Togo releases 119 people detained during protests
Togo's security minister said yesterday authorities have released 119 people who were detained during this week's rallies organised by an opposition coalition that led to clashes between police and demonstrators.
At the same time eight people were held in custody, the minister, colonel Damehane Yark, said in a statement.
The coalition Let's Save Togo said more than 100 people were injured and 125 arrested during the rallies last Tuesday and Wednesday that were dispersed by police with tear gas, with some demonstrators throwing rocks and burning tyres in response.
"We still do not know if 119 people have actually been released, but we can say that some of our supporters who were detained have been freed," Pedro Amuzu, a member of the coalition told AFP, adding he would know more on Monday.
According to the ministry's statement, 119 people "without identification" were detained overnight August 21 to 22 during an "identity check operation", but were released on Friday after "detailed verifications".
The operation was launched because some people had "their motorbikes taken by rowdy protesters" in the city of Lome, the statement said.
The eight people still in custody were arrested carrying knives, and would be referred to the prosecutor, the statement added.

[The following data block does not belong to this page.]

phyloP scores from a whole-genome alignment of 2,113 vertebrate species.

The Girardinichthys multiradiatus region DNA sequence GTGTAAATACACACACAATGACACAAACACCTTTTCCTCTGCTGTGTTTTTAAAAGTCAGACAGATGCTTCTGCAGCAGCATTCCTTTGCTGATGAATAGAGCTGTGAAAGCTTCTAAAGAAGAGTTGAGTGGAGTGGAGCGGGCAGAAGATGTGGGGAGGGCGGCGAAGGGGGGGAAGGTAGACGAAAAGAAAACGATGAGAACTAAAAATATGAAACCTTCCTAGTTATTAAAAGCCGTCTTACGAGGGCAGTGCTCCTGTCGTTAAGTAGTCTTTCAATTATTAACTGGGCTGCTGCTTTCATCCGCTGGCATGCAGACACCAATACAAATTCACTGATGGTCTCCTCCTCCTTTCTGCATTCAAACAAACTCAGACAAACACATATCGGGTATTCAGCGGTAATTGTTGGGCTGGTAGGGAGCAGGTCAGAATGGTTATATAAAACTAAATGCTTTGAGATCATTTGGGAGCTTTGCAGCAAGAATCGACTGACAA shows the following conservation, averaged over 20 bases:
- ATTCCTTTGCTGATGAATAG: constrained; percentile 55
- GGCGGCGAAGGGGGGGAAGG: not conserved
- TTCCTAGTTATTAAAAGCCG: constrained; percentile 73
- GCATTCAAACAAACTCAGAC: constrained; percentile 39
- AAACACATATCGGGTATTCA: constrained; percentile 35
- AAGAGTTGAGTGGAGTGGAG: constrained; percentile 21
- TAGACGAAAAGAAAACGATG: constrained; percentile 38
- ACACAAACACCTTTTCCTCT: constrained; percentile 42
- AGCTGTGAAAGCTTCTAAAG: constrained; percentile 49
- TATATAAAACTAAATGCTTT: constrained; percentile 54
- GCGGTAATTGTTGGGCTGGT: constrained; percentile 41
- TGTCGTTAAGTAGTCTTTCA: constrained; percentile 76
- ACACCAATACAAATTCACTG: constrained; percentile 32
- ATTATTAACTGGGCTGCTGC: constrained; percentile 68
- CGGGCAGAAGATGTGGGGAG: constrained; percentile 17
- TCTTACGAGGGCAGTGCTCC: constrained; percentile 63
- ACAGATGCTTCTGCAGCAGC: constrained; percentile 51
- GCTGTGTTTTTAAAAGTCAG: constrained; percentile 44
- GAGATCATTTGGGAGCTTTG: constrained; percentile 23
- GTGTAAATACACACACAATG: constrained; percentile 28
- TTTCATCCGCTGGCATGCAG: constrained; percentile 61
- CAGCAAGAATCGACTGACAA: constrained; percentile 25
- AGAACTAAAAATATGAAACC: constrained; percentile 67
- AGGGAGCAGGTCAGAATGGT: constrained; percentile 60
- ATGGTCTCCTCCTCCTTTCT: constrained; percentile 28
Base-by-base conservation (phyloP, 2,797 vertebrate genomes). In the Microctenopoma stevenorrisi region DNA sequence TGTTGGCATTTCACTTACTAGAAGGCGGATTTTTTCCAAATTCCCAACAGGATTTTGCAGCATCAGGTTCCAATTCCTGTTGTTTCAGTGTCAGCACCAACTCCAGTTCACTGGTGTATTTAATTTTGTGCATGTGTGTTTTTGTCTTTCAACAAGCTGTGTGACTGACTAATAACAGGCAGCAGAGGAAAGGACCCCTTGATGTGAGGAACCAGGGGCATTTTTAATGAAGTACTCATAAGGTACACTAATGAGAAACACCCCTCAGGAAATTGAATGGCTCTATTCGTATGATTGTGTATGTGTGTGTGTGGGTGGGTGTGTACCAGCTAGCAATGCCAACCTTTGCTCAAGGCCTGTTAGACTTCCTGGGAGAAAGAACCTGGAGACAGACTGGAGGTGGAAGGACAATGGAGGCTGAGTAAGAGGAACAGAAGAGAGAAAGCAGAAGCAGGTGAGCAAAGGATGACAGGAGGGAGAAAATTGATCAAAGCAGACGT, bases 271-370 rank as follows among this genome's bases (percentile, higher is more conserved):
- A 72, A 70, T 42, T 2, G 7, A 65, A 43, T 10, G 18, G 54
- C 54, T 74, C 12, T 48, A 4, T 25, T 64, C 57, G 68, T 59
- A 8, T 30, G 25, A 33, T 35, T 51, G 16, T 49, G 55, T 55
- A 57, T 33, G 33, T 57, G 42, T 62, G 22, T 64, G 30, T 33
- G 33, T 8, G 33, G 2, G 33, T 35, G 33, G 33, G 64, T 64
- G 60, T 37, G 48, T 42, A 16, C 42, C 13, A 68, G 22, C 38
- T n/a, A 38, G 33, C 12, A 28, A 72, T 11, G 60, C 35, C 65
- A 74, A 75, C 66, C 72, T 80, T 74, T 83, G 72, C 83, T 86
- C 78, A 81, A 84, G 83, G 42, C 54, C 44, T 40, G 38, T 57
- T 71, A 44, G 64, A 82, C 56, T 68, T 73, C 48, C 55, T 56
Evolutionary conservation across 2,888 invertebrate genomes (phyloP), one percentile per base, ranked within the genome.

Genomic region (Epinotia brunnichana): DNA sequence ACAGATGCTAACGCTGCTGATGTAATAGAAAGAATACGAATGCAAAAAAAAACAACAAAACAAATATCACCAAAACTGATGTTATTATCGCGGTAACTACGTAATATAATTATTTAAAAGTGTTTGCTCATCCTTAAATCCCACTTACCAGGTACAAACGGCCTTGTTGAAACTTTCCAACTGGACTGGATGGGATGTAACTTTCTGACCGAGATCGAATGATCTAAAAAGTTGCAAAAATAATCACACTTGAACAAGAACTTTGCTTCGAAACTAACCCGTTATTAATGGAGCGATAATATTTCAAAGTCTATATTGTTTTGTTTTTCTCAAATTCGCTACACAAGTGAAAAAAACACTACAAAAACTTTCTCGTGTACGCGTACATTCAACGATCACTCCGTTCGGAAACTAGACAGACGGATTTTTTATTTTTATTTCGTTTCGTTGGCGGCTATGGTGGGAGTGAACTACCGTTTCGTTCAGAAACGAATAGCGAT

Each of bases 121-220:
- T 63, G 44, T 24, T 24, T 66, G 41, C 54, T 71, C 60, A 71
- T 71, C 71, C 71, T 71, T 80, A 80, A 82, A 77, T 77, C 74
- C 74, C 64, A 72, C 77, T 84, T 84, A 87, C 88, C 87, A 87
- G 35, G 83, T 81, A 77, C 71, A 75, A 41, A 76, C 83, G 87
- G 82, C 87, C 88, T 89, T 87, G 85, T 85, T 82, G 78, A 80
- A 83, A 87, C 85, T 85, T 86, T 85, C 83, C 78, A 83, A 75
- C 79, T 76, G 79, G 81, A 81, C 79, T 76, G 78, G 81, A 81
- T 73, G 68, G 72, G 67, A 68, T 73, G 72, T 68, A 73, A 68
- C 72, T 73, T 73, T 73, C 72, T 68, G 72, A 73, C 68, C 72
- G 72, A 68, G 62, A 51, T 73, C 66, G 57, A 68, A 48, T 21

Let's Save Togo has announced plans to hold further marches followed by sit-ins at the independence square in Lome next week, setting up another potential showdown with the authorities who have previously ruled out demonstrations in prominent areas.
Protesters have been seeking a delay in parliamentary elections to allow reforms to first take place, as well as the repeal of changes to electoral laws that they say the government pushed through.
Let's Save Togo's coordinator Zeus Ajavon on Thursday called for an end to President Faure Gnassingbe's government and urged Togolese to "disobey and organise".
While the elections are expected to be held in October, no date has been set.
Togo has been run by the same family for more than four decades. Gnassingbe Eyadema ruled the country for 38 years with an iron fist until his death in 2005.
Shortly after his death was announced, the military installed his son Faure Gnassingbe as president. He has since won elections in 2005 and 2010.